A financial instrument that lets you defer paying taxes until maturity is way superior to one where you need to report and pay tax on the income generated each year of investment. That is the single most important reason why debt mutual funds are superior to fixed deposits.  This is an illustration of the power of compounding with deferred taxation, suggested by subra(money.com).

I have already illustrated this point here: Budget 2014: Debt Mutual Funds vs. Fixed Deposits and in other posts. Subra felt it would nice to have a generic deferred taxation calculator and hence this post.

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Debt mutual funds are advertised as tax-efficient alternatives to fixed deposits. There is more to investing than  tax-efficiency. Investors must be aware of the associated volatility and how it can impact returns depending on the duration.

Post-tax debt fund returns may or may not be higher than post-tax fixed deposit returns.

The answer to the titular question depends on when you need the money and how you need the money.

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Although it has limited technical utility, the standard deviation is probably the simplest measure of understanding investment risk. Therefore, it has great practical value when it comes to 'product positioning' as the fund industry calls it.

'Where does a given fund fall in the risk vs reward map?'. AMC often given a product positioning risk vs reward 'map' in their presentations. This is for HDFC Equity Savings fund.

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In the last ten months, we have had three instances of credit rating downgrades in mutual fund portfolios. We had discussed these in some detail and also suggested ways to choose debt mutual funds with no credit risk and low volatility. In this post, let us look at how these funds have recovered and what we can learn about credit risk in debt mutual funds.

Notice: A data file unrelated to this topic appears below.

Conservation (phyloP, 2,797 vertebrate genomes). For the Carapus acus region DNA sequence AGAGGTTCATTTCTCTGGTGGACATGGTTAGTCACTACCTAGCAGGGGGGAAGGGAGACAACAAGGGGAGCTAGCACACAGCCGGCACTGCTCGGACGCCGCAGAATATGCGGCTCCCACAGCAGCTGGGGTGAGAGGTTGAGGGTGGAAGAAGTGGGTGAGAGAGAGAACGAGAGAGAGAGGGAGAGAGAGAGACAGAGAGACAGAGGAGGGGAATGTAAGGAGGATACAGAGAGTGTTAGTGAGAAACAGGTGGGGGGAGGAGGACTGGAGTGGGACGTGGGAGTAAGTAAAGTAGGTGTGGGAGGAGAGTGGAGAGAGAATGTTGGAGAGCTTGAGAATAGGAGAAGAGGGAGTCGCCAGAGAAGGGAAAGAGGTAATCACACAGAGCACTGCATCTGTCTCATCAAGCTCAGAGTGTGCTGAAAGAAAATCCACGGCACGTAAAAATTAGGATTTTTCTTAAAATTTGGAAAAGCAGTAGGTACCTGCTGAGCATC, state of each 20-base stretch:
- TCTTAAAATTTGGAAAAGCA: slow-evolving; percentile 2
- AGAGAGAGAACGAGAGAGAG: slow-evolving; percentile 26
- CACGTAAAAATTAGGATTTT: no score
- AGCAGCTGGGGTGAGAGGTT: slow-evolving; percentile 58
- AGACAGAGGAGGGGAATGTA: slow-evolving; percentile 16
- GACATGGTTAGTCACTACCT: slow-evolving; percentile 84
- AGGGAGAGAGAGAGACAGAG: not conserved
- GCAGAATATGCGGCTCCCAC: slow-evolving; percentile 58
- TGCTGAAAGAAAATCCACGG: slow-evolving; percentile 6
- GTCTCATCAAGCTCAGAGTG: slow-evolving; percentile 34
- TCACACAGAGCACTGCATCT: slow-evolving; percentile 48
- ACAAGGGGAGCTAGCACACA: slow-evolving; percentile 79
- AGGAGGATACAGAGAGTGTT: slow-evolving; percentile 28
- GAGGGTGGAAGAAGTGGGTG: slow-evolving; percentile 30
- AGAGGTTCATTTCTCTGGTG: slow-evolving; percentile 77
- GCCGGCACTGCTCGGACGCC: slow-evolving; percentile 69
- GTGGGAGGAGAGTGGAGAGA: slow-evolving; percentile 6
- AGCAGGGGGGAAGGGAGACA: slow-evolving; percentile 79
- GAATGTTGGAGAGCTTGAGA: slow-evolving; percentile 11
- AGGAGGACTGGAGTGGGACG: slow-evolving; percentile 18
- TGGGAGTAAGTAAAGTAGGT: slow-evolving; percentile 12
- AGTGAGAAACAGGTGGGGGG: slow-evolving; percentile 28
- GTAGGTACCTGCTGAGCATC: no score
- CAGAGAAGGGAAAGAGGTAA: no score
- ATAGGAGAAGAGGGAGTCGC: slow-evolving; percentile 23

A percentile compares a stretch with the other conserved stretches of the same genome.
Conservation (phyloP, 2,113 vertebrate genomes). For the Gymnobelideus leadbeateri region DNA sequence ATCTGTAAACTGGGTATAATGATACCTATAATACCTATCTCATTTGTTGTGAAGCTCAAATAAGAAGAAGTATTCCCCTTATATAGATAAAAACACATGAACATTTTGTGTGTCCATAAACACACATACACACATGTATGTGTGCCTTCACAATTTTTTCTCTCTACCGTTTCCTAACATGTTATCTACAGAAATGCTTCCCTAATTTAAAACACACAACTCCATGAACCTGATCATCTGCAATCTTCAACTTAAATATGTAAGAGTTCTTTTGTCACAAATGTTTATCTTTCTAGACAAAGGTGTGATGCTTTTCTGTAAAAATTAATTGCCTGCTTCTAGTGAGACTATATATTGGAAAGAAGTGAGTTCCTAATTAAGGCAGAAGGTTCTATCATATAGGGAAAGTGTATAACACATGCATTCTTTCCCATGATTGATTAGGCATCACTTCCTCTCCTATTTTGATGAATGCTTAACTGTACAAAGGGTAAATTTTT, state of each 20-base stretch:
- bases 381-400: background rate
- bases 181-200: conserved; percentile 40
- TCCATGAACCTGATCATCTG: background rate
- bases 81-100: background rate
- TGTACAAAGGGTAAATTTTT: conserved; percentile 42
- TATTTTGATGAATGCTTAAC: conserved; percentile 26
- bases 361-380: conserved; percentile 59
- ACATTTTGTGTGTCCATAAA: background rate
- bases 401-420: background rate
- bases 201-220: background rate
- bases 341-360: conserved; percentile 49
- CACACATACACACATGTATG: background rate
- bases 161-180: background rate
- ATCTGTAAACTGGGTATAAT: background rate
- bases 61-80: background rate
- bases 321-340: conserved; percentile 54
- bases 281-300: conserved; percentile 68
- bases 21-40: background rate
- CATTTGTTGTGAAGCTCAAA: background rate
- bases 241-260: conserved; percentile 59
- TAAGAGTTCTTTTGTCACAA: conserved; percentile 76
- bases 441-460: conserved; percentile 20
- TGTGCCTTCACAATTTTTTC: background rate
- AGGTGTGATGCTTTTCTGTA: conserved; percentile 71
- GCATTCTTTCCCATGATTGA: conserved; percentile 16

First some basics. A credit rating represents the perceived ability of a borrower to repay the principal and interest thereon. When the credit rating of a bond falls, its market value drops and it could become difficult to sell. Therefore the NAV of the fund that holds such bonds will fall. However, if the borrower is able to honor all payments, the NAV will recover. Read moreUnderstanding Credit Rating Risk in Debt Mutual Funds.

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Tax-free bonds are purchased in the secondary market via a Demat account when either new ones are not available or not attractive. How does one decide between buying existing tax-free bonds and new ones? Should we just look at the coupon rate and choose the one which is higher?

It depends on the purpose of the purchase. If someone is buying these bonds,

1. for income after retirement, then higher coupon rate may be the only thing that matters. There is no point comparing old bonds with new ones. If a higher payout is necessary then a premium may have to be paid to buy old bonds in the secondary market. Whether they will be available for sale or not is another matter!

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